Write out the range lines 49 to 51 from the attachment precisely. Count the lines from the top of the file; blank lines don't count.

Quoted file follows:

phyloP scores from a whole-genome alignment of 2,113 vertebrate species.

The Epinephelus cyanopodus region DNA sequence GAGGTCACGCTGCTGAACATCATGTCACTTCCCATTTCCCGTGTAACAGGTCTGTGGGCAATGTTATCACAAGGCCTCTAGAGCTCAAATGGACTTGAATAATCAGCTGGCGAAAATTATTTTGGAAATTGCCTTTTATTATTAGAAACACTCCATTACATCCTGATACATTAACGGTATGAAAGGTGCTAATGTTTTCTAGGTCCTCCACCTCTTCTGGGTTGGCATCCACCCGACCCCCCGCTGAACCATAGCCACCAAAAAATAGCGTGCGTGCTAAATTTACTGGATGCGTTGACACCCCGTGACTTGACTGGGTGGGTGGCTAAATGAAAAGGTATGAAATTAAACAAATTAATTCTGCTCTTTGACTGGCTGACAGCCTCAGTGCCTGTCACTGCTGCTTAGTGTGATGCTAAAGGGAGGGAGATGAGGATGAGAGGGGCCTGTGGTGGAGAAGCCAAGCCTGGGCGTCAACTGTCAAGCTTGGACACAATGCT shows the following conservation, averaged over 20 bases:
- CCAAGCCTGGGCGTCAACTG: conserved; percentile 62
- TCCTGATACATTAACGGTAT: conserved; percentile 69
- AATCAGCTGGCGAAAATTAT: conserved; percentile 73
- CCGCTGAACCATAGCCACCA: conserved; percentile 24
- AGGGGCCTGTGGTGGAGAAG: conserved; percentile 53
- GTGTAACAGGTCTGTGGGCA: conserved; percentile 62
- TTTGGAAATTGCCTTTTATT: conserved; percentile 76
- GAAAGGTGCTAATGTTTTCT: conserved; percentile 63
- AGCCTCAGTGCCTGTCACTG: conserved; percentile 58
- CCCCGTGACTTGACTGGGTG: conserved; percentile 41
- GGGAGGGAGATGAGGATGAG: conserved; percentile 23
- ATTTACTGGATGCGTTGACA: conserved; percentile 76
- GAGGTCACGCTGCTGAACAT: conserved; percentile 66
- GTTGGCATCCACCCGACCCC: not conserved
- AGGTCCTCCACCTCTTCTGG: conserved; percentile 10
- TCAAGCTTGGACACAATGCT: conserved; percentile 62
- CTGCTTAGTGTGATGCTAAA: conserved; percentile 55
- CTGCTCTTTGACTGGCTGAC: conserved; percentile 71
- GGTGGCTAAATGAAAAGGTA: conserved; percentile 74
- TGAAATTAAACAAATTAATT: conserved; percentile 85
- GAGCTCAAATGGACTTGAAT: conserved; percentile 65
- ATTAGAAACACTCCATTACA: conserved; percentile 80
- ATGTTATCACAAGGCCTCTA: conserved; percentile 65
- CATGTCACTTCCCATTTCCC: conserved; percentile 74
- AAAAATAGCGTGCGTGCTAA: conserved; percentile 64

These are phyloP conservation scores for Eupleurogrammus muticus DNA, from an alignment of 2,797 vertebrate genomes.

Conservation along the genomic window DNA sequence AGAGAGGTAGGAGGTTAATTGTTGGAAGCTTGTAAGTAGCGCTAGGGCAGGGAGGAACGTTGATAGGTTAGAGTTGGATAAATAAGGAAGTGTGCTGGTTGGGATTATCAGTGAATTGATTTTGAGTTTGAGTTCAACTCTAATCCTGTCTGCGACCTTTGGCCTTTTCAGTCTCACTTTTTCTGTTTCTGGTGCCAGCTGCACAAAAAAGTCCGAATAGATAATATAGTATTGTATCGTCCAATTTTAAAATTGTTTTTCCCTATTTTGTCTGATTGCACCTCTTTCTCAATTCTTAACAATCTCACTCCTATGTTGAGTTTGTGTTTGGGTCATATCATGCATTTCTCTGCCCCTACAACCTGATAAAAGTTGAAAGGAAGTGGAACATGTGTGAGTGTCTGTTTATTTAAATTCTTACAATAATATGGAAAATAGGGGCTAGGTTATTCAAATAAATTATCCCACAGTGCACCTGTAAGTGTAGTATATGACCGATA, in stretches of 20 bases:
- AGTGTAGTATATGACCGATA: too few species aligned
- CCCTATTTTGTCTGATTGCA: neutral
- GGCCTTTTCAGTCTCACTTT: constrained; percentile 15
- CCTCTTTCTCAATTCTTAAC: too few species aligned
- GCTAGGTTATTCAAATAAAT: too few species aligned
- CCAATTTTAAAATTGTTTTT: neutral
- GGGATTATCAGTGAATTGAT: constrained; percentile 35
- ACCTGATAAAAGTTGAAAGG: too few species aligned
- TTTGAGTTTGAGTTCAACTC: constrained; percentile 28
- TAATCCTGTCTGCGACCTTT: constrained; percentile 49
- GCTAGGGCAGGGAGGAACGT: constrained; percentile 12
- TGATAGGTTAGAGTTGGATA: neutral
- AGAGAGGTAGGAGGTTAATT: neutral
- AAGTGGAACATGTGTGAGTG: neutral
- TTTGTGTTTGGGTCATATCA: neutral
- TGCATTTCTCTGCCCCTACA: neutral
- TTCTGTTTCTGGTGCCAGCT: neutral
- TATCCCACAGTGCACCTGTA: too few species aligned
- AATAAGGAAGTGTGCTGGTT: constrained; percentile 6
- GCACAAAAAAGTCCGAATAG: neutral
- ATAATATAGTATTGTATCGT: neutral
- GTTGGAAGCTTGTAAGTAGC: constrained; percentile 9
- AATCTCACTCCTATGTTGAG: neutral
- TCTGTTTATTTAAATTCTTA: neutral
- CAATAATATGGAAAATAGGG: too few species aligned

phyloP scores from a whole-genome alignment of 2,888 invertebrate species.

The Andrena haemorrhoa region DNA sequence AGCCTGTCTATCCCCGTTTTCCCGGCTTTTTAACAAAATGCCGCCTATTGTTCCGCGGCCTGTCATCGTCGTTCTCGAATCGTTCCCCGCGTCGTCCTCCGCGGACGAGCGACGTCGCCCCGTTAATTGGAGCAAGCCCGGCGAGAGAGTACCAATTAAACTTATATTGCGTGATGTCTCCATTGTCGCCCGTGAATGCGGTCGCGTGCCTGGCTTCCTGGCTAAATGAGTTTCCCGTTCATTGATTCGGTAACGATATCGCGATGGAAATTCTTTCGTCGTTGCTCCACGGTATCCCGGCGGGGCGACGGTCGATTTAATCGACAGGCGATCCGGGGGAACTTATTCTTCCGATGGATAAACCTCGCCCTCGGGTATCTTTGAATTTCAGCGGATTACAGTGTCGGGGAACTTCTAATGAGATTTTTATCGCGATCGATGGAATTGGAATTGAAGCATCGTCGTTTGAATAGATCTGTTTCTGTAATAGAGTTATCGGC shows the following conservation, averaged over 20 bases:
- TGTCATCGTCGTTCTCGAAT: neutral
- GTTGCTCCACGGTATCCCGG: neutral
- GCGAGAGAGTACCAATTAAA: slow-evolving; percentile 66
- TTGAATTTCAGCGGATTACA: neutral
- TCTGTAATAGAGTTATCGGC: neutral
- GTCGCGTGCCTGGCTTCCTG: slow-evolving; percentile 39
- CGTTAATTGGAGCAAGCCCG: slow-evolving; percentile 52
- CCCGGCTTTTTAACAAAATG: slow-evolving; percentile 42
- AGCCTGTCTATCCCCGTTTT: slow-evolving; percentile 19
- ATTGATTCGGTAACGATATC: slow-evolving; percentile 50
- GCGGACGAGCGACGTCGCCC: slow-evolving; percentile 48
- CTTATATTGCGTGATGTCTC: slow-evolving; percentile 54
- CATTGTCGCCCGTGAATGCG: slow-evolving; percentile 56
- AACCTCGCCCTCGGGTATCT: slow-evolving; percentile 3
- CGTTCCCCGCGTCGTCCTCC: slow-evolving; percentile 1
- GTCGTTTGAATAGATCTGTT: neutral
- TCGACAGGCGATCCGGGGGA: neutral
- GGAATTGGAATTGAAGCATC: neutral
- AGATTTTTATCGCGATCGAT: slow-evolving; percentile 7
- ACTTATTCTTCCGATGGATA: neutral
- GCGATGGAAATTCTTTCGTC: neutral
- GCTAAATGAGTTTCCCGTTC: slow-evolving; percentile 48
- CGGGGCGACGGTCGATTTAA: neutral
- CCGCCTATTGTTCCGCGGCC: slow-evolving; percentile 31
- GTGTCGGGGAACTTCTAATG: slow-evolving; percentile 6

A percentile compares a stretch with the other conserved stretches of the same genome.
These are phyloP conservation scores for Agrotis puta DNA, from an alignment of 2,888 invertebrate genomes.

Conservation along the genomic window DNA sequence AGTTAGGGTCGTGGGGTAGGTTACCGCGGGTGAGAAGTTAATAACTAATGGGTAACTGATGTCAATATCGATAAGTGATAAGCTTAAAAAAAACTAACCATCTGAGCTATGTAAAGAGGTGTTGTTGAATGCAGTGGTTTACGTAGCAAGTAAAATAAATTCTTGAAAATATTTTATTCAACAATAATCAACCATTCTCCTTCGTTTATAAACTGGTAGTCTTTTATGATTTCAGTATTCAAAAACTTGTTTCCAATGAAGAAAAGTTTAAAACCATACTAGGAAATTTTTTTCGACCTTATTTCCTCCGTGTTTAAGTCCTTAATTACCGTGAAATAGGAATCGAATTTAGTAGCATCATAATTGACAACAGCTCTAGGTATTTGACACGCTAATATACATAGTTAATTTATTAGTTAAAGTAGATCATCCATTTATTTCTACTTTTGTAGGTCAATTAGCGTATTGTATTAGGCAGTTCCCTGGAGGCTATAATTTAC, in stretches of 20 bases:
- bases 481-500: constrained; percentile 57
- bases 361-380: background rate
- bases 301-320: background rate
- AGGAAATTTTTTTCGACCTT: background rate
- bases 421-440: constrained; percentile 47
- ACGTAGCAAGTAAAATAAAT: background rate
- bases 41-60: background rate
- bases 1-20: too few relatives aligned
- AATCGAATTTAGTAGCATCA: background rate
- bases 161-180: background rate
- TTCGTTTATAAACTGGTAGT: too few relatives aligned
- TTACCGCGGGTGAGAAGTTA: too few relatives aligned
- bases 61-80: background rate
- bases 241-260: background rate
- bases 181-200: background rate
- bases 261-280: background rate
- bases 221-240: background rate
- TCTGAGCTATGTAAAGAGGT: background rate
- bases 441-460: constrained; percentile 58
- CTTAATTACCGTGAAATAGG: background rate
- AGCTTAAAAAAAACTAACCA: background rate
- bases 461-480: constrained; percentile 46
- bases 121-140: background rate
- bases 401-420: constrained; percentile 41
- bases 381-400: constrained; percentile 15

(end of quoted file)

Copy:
- GCACAAAAAAGTCCGAATAG: neutral
- ATAATATAGTATTGTATCGT: neutral
- GTTGGAAGCTTGTAAGTAGC: constrained; percentile 9